The key advances in developing cancer vaccines have been in the area of understanding the immune response to cancer. The simplest concept of a cancer vaccine is that one simply needs to find the right antigen and vaccine delivery system that is capable of eliciting antibodies and T cells that can destroy the tumour cells. However, it is now clear that the tumour is not a passive target for the immunity. Instead, it is capable of downregulating antigen expression, of mutating to lose the target antigen, and of making itself less susceptible to killing by the immune cells . In addition, both the tumour and the surrounding stroma can regulate the immune response by the production of factors, and even as a result of the hypoxia that can develop if the tumour outgrows its blood supply. This process is known as immunoediting [26,27], and is divided into the three stages of tumour elimination, equilibrium (when the tumour and immune response both exist with the latter not being able to eliminate the tumour cells) and escape. The escape of the tumour from the immune response occurs, not simply as a result of factors produced by the tumour and stroma that decrease immune responses, but also because of immune cell dysfunction, and suppression mediated by regulatory T cells . It has thus been proposed that effective cancer immunotherapeutic vaccines will need to be not simply potent delivery systems of antigens, but combined with other interventions such as increasing other immunogenic types of cell death and blocking the immunosuppressive activities of the tumours and stroma. While this may make the actual vaccine more complicated, it should be remembered that the treatment of cancer is already multi-modal, and chemotherapy frequently uses a combination of agents.
9. The global need for cancer vaccines
While cancer therapies are often thought of as treatments for resource-rich countries, given the often exceedingly high costs of therapies, there are a variety of rationales for developing vaccines for cancer that can be deployed throughout the world. First of all, while the incidence of cancers is decreasing in certain individual countries, the global incidence of cancer is increasing, and the total numbers of cases and deaths are enormous with 12 667 500 new cases occurring in 2008 (table 2). This is because of a variety of factors including the rise in rates of smoking in many countries, and the increase in lifespans so that more people are surviving to an age where cancer is more likely to occur. Different cancers predominate in different countries and regions, due in part to differences in the presence of aetiologic agents and cofactors. These include not only different rates of smoking, but also such factors as differences in rates of infection with H. pylori, and differences in diets (with salt and pickled foods playing a role in the high rates of gastric cancer in Japan and Korea).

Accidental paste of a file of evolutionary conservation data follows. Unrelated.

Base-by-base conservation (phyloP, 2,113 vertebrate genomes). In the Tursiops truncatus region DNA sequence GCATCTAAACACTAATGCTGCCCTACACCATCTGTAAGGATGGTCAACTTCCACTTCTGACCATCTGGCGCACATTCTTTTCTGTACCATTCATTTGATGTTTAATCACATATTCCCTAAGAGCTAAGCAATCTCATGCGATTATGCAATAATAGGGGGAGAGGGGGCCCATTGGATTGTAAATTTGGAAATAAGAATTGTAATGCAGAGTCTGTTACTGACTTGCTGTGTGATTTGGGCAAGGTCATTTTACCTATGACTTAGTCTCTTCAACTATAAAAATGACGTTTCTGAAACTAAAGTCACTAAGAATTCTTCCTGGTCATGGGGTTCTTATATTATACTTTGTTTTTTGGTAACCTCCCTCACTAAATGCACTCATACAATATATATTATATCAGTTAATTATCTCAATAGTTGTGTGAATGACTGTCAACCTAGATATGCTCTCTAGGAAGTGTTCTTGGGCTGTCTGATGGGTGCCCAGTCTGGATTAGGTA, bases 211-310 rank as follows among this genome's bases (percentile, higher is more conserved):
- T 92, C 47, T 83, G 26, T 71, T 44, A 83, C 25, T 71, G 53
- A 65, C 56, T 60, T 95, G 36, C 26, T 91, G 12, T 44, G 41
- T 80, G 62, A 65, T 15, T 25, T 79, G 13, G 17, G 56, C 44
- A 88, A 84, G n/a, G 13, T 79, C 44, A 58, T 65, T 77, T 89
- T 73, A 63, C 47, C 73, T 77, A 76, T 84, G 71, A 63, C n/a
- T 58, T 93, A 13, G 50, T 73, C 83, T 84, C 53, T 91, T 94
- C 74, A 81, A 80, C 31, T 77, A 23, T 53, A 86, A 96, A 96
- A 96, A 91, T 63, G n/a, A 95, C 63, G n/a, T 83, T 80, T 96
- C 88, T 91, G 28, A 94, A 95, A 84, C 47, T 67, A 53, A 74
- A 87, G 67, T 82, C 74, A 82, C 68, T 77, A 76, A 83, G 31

There is a need to develop cancer vaccines for both the prevention and therapy of cancers. Key challenges are finding the antigens and delivery systems to make effective and potent immune responses, particularly in the immunotherapeutic setting. This is complicated by the fact that the immune response is a dynamic process whereby immune cells, the tumour and stroma all interact to both increase and decrease the tumour-specific immunity. However, these biological challenges need to be addressed as the world's population grows and as certain cofactors act to increase cancer incidence in many regions despite advances in prevention (e.g. not smoking), early detection and current modalities of treatment. Vaccines may be the best means to prevent and treat cancer in resource-poor settings.
One contribution of 16 to a Discussion Meeting Issue ‘New vaccines for global health’.